a real estate transfer tax decrease of 20% to establish a new transfer tax rate of $3 for every $500 of the transfer price, or fraction thereof, for that part of the transfer price under $1,000,000 to be paid by the buyer of the real estate transferred unless the buyer is exempt from the tax solely by operation of state law, in which case the tax is to be paid by the seller; AND
a real estate transfer tax increase of 166.67% to establish a new transfer tax rate of $10 for every $500 of the transfer price or fraction thereof, for that part of the transfer price between $1,000,000 and $1,500,000 (inclusive) to be paid by the buyer of the real estate transferred unless the buyer is exempt from the tax solely by operation of state law, in which case the tax is to be paid by the seller; AND
a real estate transfer tax increase of 300% to establish a new transfer tax rate of $15 for every $500 of the transfer price, or fraction thereof, for that part of the transfer price exceeding $1,500,000 to be paid by the buyer of the real estate transferred unless the buyer is exempt from the tax solely by operation of state law, in which case the tax is to be paid by the seller?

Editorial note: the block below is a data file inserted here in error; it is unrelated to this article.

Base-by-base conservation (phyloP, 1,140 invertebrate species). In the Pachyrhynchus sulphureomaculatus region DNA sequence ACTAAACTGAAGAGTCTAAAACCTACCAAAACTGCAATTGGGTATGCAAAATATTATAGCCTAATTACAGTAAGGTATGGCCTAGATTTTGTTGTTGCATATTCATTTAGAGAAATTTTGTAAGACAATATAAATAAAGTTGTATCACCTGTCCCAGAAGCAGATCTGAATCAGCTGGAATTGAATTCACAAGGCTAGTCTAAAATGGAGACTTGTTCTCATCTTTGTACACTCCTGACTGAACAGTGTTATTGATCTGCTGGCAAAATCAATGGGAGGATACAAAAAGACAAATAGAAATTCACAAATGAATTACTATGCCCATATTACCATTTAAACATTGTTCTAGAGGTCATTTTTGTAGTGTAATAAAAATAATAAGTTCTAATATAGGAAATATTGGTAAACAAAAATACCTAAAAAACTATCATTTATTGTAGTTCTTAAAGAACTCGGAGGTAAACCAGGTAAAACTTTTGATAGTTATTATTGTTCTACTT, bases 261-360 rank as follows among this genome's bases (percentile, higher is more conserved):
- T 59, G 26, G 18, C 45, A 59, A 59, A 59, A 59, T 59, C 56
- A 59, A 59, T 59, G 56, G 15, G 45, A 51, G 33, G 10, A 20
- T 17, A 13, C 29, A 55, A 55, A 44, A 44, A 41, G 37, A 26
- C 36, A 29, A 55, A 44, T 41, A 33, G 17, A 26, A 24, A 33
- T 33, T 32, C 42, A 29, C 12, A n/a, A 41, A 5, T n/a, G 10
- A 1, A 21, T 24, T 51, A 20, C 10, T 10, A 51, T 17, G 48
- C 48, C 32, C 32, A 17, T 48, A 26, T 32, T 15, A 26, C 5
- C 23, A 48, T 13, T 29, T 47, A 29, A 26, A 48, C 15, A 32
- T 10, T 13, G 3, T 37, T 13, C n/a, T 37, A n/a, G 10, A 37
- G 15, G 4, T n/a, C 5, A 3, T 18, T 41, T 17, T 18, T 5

The current rate of the real estate transfer tax is $3.75 per $500 of the entire transfer price, or fraction thereof, and the revenue is used for general corporate purposes. The revenue from the increase (the difference between revenue generated under the increased rate and the current rate) is to be used for the purpose of addressing homelessness, including providing permanent affordable housing and the services necessary to obtain and maintain permanent housing in the City of Chicago.
What will the money be used for?
Revenue generated from the tax increase (the difference between revenue generated under the increased rate and the current rate) will be devoted to preventing homelessness.
Supporters estimate at least $100 million annually be generated from the tax increase. A University of Chicago analysis pinned the additional revenue at approximately $160 million annually on average — although how much is brought in each year will ultimately be influenced by the state of the real estate market.